Typically the creation of good music requires a team of dedicated musicians with the same aspirations, working together and weaving their various talents into the project. This is especially the case with a band pursuing a musical styling such as atmospheric black metal, as there is an intimidating number of layers within the genre that equate to its overall aesthetic. Nightgrave, however, is a one man band. One man with the versatility to pursue an atmospheric black metal career on his own. One man, taking control over every aspect of the music’s composition, instrumentation, and direction. One man located in New Delhi, India, with scarcely any resources to produce his ambiguous project. Yet he does, and despite every card in the deck being played against him, he has created something truly remarkable. Nascent is a direct translation of pain into music, and although this statement could be made about atmospheric black metal in general, this record commits to the feeling of despair in every circuit of its being.
In terms of local influence, Nightgrave have none. As stated by Raw (the captain of the one man band), “Live performances mostly revolve around some douchebag pressing play on his laptop and sadly, the hapless, helpless youth eat that up because they have hardly ever known or understood the crushing depth of originality or maybe the mainstream media has them ever so successfully blinded.” The nonexistent metal scene surrounding New Delhi is not a disturbance upon the atmosphere of Nascent, however, as highlighted by it’s overwhelming contents of agony. The record, despite its lack of local influence/landscape (which is supposedly a must for an atmospheric black metal band), manages to convey its intentions quite briefly, which is especially evident within the album’s lyrical content. The song lyrics are abrupt and dark, at times just barely above the length of a typical stanza. The lyrical passages speak for themselves, showcasing dark, cryptic passages that seamlessly fit into the instrumentals, yet they are nothing entirely revolutionary within the gerne.
The instrumental content of the record is somewhat of a mixed bag; it cycles between standard black metal saw riffage and clean parts, often becoming intertwined. A definite highlight is the layering of guitar harmonies and effects upon various instrumental parts. The unique sound of the effects and their subtle incorporation add originality where perhaps the instrumentals lack the impact required in certain segments. Other instruments, such as the piano, add even more texture to the guitar harmonies through their subtle incorporation, a nice touch that goes a long way. The drumming is excellent as well, it’s simplicity in certain segments brought out more than continuous blast-beats ever could. Aside from these inclusions, nothing especially is gripping in this category. Never are they defective, as the instrumentals are still of quality, but their simplicity and typical nature eventually weigh down the album as they slowly become more and more repetitive.
The peak of this record is easily derived via the vocals, for where the other elements fail, the vocals easily make up for those mishaps. The vocal stylings include choral elements that accelerate the impact of the clean parts, and slow-burn clean segments that are almost reminiscent of a bass alongside the instrumentals. The screams, however, are the fundamental feature. If I were to credit anything to be solely responsible for this album’s quality, it would be the effect the screams induce upon the listener. The album’s atmosphere is rooted in these disgorged vocal lines, as the choked, raspy cries echo on within the listener’s ears long after the album has finished it’s cycle, truly synchronizing with the being of pain.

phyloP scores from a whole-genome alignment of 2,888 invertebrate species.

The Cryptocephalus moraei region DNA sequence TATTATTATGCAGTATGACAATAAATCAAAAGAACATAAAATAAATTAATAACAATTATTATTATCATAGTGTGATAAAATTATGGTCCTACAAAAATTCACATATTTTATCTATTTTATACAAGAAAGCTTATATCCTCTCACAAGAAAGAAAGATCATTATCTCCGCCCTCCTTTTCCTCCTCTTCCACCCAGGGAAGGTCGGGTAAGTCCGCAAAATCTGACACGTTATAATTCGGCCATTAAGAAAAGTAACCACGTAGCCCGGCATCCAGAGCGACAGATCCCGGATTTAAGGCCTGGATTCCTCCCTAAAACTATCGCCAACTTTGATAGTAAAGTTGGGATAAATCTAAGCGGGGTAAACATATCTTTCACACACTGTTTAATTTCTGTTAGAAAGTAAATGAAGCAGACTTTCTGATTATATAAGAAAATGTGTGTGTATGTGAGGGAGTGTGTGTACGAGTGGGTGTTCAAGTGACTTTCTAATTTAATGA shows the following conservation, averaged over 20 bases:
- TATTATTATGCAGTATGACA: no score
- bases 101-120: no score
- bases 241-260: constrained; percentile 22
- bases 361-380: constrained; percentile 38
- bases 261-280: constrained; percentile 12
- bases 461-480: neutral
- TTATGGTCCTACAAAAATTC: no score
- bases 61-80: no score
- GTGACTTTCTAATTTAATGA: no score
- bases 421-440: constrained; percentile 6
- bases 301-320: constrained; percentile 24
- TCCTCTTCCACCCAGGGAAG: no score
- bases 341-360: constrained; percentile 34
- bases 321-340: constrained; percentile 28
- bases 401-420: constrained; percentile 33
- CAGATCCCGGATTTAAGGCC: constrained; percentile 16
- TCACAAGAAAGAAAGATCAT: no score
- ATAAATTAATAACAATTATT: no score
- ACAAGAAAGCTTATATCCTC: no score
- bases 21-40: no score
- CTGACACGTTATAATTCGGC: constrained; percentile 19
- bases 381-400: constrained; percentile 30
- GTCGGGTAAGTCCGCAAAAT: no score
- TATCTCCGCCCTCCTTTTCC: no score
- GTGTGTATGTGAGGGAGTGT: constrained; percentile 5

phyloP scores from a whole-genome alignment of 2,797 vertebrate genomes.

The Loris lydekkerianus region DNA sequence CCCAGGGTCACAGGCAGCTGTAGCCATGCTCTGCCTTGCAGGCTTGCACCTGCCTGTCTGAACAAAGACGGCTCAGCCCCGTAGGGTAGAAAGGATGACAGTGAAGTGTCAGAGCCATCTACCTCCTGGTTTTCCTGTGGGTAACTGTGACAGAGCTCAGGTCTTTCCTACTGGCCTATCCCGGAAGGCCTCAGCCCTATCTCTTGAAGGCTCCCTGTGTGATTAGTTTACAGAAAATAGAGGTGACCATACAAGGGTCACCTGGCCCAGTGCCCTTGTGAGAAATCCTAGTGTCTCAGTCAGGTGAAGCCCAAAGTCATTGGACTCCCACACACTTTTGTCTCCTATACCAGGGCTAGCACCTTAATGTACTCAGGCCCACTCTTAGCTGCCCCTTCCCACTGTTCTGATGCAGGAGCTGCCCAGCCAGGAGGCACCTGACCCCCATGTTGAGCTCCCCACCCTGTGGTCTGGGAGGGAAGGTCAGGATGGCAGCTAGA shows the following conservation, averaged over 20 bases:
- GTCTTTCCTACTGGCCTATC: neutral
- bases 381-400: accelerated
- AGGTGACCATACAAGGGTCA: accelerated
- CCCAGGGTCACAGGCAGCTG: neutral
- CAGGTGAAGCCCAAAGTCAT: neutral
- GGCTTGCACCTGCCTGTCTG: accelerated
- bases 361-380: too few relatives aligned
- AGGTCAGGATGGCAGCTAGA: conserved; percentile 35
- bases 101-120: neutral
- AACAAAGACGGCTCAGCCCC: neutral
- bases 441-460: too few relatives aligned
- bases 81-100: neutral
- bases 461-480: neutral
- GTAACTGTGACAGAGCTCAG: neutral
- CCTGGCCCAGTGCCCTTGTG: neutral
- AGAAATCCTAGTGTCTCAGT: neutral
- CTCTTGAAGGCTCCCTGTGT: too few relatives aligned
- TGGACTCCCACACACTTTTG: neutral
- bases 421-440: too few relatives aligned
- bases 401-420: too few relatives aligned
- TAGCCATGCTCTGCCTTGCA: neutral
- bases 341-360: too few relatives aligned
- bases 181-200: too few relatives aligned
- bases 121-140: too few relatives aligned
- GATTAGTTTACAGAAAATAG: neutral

As a record dependent on an established atmosphere, it is crucial that the music is either able to keep or evaluate upon that tone. Nascent occasionally fails to maintain this motto. Songs such as “Purification By Fire” fail to continuously hold the tonality to a tier, as they begin to drag due to simplistic chord progressions that repeat throughout. The record’s length is the main culprit, contributing heavily to the record’s tonal inconsistency, as most songs could’ve been cut shorter, therefore helping to retain the resonance the songs originated with rather than drag on. The track “Cold Hands” even goes as far as to repeat the same lyric stanza several times throughout, ending with a bland attempt of an atmospheric outro that wasn’t a necessity to carry the album forward. Again, these are very minor defects, perhaps not even noticeable in the grand scheme of positive traits this album also inherits.
Nascent will certainly bring Nightgrave into the light of underground black metal. It’s contents drip with elements any black metal fan will adore, from the multi-layered instrumental harmonies, to the exasperated and dry vocals, this is atmospheric black metal at heart. Occasionally it stumbles with tonal inconsistencies, length issues, and repetition (as do most records of this genre), yet it manages to get back onto its feet with it’s creative instrumental procedures. Nascent is a fantastic solo effort, brimming with atmosphere and despair, and despite it’s shortcomings, it manages to retain a steady illustration of agony.
Nascent is available now via Bandcamp